Nature Connections 27 - Guerrilla Gardening Seed Bombs, Bug Hunting and Dandelion Jam
Now that the garden centres are opening again, you may be able to buy some wild flower seeds and use them for some Guerrilla gardening (see below). There’s nothing more joyful than coming upon some wild and resilient weeds and plants in unexpected places. Seeing a poppy growing from a crack in the pavement or wild flowers and grasses in a drain pipe feels very hopeful. This weekend, why not make some wild flower seed bombs and spread some wild nature’s beauty in unlikely places for others to discover and enjoy?
Out and About – Guerrilla Gardening Seed Bombs
Why not make some seed bombs today to use when you are out and about to make some positive changes to your outdoor spaces. Traditionally seed bombs were used for stealth gardening in urban environments!
A container to standardise measuring such as plastic cup
1 cup of native wildflower seed purchased or harvested from your own supply
2 cups of top soil or compost
5 cups of pottery clay
1-2 cups of water
A large tub to mix ingredients
Empty egg boxes to hold finished seed bombs
To Make Seed Bombs
1. Mix the soil, the clay and 1 part water in a tub until it is a dough-like consistency.
2. Add further water if required.
3. Add the seeds and keep mixing until they are well distributed.
4. Take a palm-sized lump of the mixture and roll it into a ball.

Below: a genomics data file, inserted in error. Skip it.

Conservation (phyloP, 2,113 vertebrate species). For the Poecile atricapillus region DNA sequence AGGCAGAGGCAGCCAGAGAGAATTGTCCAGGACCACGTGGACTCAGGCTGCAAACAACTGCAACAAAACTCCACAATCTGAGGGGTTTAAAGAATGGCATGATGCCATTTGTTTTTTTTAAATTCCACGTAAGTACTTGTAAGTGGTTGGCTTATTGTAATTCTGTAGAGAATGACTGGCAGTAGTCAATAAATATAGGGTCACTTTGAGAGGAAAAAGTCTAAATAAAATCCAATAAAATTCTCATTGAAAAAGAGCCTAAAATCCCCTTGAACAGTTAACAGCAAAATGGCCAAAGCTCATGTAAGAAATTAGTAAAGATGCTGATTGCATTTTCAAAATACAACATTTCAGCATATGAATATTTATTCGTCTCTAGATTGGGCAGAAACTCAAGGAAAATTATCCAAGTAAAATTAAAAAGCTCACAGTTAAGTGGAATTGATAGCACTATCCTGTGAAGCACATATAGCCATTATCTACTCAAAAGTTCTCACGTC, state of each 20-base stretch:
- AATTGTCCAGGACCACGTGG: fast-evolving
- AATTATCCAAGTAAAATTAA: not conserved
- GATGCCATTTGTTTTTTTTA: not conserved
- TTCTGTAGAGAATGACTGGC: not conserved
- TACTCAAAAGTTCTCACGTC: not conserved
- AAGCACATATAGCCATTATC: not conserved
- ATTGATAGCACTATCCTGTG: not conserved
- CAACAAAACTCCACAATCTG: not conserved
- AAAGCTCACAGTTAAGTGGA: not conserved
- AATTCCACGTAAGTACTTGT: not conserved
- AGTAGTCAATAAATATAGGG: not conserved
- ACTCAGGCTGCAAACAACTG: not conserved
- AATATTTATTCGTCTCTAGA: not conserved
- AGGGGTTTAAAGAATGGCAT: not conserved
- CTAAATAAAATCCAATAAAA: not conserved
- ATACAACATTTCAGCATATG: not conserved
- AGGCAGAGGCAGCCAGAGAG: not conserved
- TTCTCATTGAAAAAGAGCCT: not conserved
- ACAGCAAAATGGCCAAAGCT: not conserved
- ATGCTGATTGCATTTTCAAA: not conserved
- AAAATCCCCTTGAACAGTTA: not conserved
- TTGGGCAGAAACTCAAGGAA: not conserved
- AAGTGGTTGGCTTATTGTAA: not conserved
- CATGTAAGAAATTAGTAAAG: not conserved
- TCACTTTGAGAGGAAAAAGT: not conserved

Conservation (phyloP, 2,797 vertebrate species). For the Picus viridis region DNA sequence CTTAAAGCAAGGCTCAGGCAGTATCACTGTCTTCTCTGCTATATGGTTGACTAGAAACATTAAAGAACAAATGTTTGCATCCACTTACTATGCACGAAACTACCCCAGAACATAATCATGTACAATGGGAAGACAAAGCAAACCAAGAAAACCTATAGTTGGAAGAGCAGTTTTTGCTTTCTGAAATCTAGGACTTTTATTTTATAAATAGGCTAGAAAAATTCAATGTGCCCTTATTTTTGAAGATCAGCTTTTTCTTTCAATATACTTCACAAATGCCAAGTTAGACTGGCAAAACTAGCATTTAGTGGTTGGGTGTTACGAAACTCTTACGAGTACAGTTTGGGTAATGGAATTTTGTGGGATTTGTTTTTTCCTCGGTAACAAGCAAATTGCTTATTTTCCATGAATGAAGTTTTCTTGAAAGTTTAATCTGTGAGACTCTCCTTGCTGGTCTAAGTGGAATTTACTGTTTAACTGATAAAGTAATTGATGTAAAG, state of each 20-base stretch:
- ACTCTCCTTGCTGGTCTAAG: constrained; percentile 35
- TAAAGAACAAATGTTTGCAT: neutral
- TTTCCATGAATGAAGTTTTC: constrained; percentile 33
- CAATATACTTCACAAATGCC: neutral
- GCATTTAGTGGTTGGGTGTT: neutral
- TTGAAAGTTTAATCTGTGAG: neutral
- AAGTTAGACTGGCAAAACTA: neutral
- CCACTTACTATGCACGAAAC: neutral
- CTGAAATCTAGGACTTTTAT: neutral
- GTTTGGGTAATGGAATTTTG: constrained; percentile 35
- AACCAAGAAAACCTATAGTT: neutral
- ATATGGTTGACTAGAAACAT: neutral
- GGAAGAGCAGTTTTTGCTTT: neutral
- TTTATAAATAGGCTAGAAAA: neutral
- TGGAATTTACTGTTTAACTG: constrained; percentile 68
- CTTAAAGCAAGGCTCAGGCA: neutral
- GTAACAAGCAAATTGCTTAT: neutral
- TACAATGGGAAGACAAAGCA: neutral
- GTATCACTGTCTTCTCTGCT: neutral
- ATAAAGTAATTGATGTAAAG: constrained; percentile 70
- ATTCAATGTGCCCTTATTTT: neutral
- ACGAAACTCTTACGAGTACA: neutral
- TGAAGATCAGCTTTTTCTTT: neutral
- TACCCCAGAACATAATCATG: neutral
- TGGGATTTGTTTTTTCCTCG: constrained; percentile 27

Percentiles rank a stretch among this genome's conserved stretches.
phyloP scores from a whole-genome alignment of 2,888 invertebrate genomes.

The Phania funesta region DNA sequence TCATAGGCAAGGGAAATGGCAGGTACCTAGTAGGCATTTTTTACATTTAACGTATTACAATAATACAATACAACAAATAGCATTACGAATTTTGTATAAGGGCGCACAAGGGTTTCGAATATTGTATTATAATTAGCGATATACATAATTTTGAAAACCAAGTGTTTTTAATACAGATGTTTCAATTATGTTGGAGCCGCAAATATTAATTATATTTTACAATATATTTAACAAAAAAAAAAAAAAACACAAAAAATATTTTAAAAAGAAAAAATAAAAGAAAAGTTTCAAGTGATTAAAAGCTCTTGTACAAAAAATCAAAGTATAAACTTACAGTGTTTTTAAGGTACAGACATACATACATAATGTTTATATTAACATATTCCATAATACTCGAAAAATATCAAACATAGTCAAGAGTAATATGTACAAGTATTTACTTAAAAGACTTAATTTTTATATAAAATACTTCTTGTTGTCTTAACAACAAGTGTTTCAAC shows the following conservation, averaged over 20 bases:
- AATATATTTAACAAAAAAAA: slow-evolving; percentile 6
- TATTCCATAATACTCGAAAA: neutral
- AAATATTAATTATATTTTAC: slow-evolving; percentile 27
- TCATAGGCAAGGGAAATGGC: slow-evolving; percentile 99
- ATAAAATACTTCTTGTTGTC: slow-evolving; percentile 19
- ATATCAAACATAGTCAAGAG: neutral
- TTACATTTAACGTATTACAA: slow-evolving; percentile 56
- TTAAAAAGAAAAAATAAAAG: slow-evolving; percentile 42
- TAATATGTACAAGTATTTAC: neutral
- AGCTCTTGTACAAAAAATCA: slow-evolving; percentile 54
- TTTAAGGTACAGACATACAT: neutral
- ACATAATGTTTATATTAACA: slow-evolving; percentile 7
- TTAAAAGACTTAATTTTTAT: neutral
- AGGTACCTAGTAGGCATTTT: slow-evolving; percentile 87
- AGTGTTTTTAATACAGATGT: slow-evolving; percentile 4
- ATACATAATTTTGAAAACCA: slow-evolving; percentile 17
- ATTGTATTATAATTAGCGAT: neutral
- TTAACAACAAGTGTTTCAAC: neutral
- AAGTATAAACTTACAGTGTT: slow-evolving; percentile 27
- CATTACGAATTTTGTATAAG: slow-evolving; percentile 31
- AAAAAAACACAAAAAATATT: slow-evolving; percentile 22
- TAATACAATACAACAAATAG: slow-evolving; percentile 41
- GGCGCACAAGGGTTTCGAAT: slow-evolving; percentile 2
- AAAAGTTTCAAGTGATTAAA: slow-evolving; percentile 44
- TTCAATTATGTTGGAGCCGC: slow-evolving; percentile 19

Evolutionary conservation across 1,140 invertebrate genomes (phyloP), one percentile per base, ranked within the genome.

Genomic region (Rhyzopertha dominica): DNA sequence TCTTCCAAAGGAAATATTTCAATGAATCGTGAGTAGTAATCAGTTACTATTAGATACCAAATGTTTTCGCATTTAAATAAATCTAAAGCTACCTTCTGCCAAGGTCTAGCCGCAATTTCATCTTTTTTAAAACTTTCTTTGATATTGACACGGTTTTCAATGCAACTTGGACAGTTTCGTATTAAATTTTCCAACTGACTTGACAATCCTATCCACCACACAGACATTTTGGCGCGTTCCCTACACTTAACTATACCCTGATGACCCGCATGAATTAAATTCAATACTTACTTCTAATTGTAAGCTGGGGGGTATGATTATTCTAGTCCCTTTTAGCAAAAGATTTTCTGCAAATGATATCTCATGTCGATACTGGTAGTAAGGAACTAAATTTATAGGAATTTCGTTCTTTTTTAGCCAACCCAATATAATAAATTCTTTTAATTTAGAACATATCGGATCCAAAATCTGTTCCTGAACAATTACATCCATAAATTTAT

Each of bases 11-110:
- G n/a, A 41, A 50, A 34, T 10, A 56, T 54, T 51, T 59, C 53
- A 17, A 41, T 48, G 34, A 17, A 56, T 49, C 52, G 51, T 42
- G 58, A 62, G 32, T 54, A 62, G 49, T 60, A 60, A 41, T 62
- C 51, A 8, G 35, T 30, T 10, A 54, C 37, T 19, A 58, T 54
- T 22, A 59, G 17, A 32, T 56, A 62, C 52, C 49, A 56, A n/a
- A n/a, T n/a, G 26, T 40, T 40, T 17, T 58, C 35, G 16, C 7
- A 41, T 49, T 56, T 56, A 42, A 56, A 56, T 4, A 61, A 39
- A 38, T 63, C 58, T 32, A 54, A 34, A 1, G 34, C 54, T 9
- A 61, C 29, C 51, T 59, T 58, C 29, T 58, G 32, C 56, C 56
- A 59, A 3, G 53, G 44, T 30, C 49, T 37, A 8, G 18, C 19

5. Place the finished ball into an egg box or similar to dry out for 1-2 days.
6. They can be stored for later use in a cardboard container.
The completed seed bombs are best sown in early spring or early autumn to coincide with an upcoming heavy rainfall. The clay helps to protect the seeds from intense heat, waterlogging or hungry birds.
To sow, gently throw them into a patch of bare earth in a sunny spot.
In the garden – Bug Hunting
Shake a branch of a bush or a tree into a white pillowcase. Look inside or tip onto a light coloured tray to and find out what creatures live on that branch. Can you identify and draw any of them? Use a nature book to try to identify them or download an insect ID sheet online from sussexwildlifetrust.org.uk/learning- resources Staying at home – Dandelion Jam
You will need an adult to help you with this.
If you want to make Dandelion Jam your first job is to collect some Dandelions and snip off the petals with scissors. You need around two cups of petals. The green stalk is bitter and should be discarded.
Once the petals are prepared they should be covered with two cups of boiling water. This mixture needs to be left until cold and then the petals can be strained out.
You then put this in a sauce pan and add four cups of sugar, the juice of a lemon and a sachet of pectin. This should be heated gently until the sugar has dissolved and then brought to the boil.
The mixture should be boiled for 15-20 minutes and then put into sterilised jars.
You might need to tweak the method depending on the type of pectin you have, but there should be instructions on the box. Pectin can be bought easily in supermarkets and is usually found near the sugar.